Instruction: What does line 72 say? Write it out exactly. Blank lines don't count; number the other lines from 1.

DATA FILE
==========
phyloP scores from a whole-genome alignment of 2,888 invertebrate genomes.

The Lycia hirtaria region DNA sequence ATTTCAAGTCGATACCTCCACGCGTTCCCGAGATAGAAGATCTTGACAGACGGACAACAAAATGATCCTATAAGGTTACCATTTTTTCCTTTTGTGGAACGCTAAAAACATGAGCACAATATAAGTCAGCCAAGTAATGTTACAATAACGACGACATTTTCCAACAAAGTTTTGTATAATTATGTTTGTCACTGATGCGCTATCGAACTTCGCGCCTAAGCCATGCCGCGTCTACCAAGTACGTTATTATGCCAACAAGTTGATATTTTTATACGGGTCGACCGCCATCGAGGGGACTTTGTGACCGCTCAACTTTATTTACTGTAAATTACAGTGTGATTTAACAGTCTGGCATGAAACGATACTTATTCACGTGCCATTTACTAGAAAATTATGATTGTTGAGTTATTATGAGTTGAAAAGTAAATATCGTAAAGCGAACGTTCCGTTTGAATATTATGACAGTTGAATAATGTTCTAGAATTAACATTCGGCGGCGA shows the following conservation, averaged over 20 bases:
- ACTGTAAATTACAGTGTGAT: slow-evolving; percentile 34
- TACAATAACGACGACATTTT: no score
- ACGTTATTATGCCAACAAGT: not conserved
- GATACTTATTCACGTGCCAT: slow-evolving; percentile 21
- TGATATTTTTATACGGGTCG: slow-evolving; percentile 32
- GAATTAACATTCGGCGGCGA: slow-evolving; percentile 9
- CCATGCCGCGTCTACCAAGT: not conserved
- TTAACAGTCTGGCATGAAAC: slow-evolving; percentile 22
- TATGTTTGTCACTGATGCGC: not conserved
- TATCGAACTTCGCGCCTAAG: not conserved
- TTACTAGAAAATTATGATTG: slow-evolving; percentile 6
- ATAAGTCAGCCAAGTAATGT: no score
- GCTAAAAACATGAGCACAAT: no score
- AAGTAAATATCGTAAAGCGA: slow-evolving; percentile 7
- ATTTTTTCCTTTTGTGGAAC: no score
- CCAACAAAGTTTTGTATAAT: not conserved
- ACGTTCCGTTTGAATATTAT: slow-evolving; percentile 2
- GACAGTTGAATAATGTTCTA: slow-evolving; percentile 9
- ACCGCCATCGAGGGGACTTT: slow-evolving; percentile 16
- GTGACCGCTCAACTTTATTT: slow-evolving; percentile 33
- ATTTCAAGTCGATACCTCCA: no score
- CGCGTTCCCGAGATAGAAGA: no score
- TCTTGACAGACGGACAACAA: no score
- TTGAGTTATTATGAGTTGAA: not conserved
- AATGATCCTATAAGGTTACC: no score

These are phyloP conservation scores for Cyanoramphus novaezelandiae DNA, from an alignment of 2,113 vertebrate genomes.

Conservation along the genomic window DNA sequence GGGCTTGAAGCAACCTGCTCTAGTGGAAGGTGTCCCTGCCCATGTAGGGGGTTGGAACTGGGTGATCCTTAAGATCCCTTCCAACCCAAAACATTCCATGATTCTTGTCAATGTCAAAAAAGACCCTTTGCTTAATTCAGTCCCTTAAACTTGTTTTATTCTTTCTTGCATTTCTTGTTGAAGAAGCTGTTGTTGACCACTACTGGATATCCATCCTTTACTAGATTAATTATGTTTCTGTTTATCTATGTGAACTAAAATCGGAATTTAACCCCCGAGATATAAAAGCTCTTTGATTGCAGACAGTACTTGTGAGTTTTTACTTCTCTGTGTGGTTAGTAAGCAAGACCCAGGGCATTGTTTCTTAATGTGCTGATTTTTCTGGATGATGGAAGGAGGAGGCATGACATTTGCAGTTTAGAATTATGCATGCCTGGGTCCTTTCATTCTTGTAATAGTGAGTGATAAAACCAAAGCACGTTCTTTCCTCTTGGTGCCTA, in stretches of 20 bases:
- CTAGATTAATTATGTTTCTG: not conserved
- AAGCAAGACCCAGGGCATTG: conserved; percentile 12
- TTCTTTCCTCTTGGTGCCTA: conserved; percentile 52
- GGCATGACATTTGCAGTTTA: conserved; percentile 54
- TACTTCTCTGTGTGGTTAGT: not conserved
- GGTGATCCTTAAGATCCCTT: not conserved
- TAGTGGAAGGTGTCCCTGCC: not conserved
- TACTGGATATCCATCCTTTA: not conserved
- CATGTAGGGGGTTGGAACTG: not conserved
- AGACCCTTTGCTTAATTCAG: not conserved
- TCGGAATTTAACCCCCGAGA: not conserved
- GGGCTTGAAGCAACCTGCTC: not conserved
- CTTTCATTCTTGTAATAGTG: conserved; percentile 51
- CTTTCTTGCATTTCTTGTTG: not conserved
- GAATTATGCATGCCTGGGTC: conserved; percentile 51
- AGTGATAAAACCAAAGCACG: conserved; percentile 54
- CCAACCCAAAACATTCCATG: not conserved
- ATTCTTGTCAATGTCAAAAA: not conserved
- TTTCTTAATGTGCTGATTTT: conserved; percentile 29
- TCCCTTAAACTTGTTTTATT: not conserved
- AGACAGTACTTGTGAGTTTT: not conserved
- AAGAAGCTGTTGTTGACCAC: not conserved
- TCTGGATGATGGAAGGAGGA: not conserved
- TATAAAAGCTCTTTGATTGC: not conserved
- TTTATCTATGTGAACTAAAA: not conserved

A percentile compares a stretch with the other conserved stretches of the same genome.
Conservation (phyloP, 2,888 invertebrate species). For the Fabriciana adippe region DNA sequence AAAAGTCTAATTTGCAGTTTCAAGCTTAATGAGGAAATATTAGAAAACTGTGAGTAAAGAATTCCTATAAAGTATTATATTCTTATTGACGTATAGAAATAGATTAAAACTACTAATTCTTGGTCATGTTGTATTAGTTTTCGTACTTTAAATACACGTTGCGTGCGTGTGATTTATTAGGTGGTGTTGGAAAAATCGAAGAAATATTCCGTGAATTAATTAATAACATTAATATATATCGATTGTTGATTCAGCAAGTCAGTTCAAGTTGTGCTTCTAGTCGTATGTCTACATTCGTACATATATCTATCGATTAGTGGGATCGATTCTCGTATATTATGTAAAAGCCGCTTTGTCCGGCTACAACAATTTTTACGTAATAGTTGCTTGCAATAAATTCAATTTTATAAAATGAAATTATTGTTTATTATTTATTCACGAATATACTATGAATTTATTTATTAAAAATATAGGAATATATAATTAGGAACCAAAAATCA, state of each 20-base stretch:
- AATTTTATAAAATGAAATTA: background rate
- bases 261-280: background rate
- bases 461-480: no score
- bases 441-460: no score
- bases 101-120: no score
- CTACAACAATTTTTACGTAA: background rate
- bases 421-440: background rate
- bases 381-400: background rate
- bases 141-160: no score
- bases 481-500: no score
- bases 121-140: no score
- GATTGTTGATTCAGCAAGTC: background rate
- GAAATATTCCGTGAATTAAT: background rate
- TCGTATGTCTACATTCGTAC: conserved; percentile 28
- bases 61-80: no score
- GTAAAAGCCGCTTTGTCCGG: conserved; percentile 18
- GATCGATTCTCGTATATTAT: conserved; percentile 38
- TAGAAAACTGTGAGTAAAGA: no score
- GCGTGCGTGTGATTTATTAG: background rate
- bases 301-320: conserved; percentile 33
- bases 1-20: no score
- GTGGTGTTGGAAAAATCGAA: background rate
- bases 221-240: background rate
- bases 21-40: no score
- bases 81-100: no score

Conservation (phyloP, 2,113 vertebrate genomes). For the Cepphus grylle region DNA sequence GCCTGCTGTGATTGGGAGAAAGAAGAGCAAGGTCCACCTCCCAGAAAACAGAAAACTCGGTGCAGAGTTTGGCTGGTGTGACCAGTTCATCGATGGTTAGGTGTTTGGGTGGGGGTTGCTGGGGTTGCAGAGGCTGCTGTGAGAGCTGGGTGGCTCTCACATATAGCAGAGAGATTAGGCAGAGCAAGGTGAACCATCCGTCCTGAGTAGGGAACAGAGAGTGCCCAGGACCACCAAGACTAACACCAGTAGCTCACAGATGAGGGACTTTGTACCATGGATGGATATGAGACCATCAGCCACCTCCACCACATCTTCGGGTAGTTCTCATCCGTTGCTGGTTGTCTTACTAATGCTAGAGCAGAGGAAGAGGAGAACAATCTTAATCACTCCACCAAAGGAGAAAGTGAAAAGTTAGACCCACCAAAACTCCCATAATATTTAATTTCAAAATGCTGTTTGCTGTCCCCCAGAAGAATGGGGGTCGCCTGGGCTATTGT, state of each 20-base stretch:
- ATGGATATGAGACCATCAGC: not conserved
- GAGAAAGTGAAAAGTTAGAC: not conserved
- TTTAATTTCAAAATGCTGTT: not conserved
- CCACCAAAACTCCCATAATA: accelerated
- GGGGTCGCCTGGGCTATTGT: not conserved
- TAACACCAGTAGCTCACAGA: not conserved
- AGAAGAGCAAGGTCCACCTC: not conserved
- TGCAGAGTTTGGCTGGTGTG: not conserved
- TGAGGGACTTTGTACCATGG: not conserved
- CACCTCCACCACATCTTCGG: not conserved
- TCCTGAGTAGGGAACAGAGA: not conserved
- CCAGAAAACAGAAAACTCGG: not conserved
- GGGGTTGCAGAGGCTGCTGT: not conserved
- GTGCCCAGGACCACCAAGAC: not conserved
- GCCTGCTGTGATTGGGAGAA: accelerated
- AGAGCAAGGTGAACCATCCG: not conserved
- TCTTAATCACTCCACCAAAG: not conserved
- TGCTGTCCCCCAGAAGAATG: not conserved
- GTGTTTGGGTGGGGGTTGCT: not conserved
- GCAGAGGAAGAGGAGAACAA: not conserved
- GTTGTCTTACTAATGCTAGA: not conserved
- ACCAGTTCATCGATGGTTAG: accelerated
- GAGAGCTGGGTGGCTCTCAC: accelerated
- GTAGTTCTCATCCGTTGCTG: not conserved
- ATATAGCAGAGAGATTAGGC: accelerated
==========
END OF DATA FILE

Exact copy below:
- GTAAAAGCCGCTTTGTCCGG: conserved; percentile 18